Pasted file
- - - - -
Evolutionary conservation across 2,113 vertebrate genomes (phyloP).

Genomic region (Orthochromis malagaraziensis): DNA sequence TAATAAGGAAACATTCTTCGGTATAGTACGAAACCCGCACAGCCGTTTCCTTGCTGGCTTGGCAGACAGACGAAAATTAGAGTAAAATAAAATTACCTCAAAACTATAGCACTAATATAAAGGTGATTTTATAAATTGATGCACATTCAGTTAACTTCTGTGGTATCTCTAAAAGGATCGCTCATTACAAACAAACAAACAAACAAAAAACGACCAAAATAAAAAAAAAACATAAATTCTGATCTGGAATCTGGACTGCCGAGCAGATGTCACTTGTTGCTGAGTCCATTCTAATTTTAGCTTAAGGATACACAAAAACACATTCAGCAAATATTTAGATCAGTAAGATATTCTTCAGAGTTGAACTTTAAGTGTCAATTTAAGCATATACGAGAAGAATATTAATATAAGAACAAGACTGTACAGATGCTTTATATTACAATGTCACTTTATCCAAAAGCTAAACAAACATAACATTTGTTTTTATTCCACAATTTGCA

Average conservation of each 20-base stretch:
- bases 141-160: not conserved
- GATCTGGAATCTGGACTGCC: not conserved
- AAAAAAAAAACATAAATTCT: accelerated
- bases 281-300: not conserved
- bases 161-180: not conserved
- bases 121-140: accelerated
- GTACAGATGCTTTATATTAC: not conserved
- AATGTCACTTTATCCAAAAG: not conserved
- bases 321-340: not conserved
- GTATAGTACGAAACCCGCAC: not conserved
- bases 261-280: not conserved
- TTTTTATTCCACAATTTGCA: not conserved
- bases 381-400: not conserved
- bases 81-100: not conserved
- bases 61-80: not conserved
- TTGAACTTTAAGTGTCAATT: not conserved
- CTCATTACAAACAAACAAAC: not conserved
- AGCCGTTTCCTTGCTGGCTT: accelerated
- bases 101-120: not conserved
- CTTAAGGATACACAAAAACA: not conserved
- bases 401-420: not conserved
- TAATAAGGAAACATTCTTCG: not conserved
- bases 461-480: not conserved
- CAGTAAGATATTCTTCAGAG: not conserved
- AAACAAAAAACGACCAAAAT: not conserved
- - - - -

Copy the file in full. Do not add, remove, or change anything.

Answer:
Evolutionary conservation across 2,113 vertebrate genomes (phyloP).

Genomic region (Orthochromis malagaraziensis): DNA sequence TAATAAGGAAACATTCTTCGGTATAGTACGAAACCCGCACAGCCGTTTCCTTGCTGGCTTGGCAGACAGACGAAAATTAGAGTAAAATAAAATTACCTCAAAACTATAGCACTAATATAAAGGTGATTTTATAAATTGATGCACATTCAGTTAACTTCTGTGGTATCTCTAAAAGGATCGCTCATTACAAACAAACAAACAAACAAAAAACGACCAAAATAAAAAAAAAACATAAATTCTGATCTGGAATCTGGACTGCCGAGCAGATGTCACTTGTTGCTGAGTCCATTCTAATTTTAGCTTAAGGATACACAAAAACACATTCAGCAAATATTTAGATCAGTAAGATATTCTTCAGAGTTGAACTTTAAGTGTCAATTTAAGCATATACGAGAAGAATATTAATATAAGAACAAGACTGTACAGATGCTTTATATTACAATGTCACTTTATCCAAAAGCTAAACAAACATAACATTTGTTTTTATTCCACAATTTGCA

Average conservation of each 20-base stretch:
- bases 141-160: not conserved
- GATCTGGAATCTGGACTGCC: not conserved
- AAAAAAAAAACATAAATTCT: accelerated
- bases 281-300: not conserved
- bases 161-180: not conserved
- bases 121-140: accelerated
- GTACAGATGCTTTATATTAC: not conserved
- AATGTCACTTTATCCAAAAG: not conserved
- bases 321-340: not conserved
- GTATAGTACGAAACCCGCAC: not conserved
- bases 261-280: not conserved
- TTTTTATTCCACAATTTGCA: not conserved
- bases 381-400: not conserved
- bases 81-100: not conserved
- bases 61-80: not conserved
- TTGAACTTTAAGTGTCAATT: not conserved
- CTCATTACAAACAAACAAAC: not conserved
- AGCCGTTTCCTTGCTGGCTT: accelerated
- bases 101-120: not conserved
- CTTAAGGATACACAAAAACA: not conserved
- bases 401-420: not conserved
- TAATAAGGAAACATTCTTCG: not conserved
- bases 461-480: not conserved
- CAGTAAGATATTCTTCAGAG: not conserved
- AAACAAAAAACGACCAAAAT: not conserved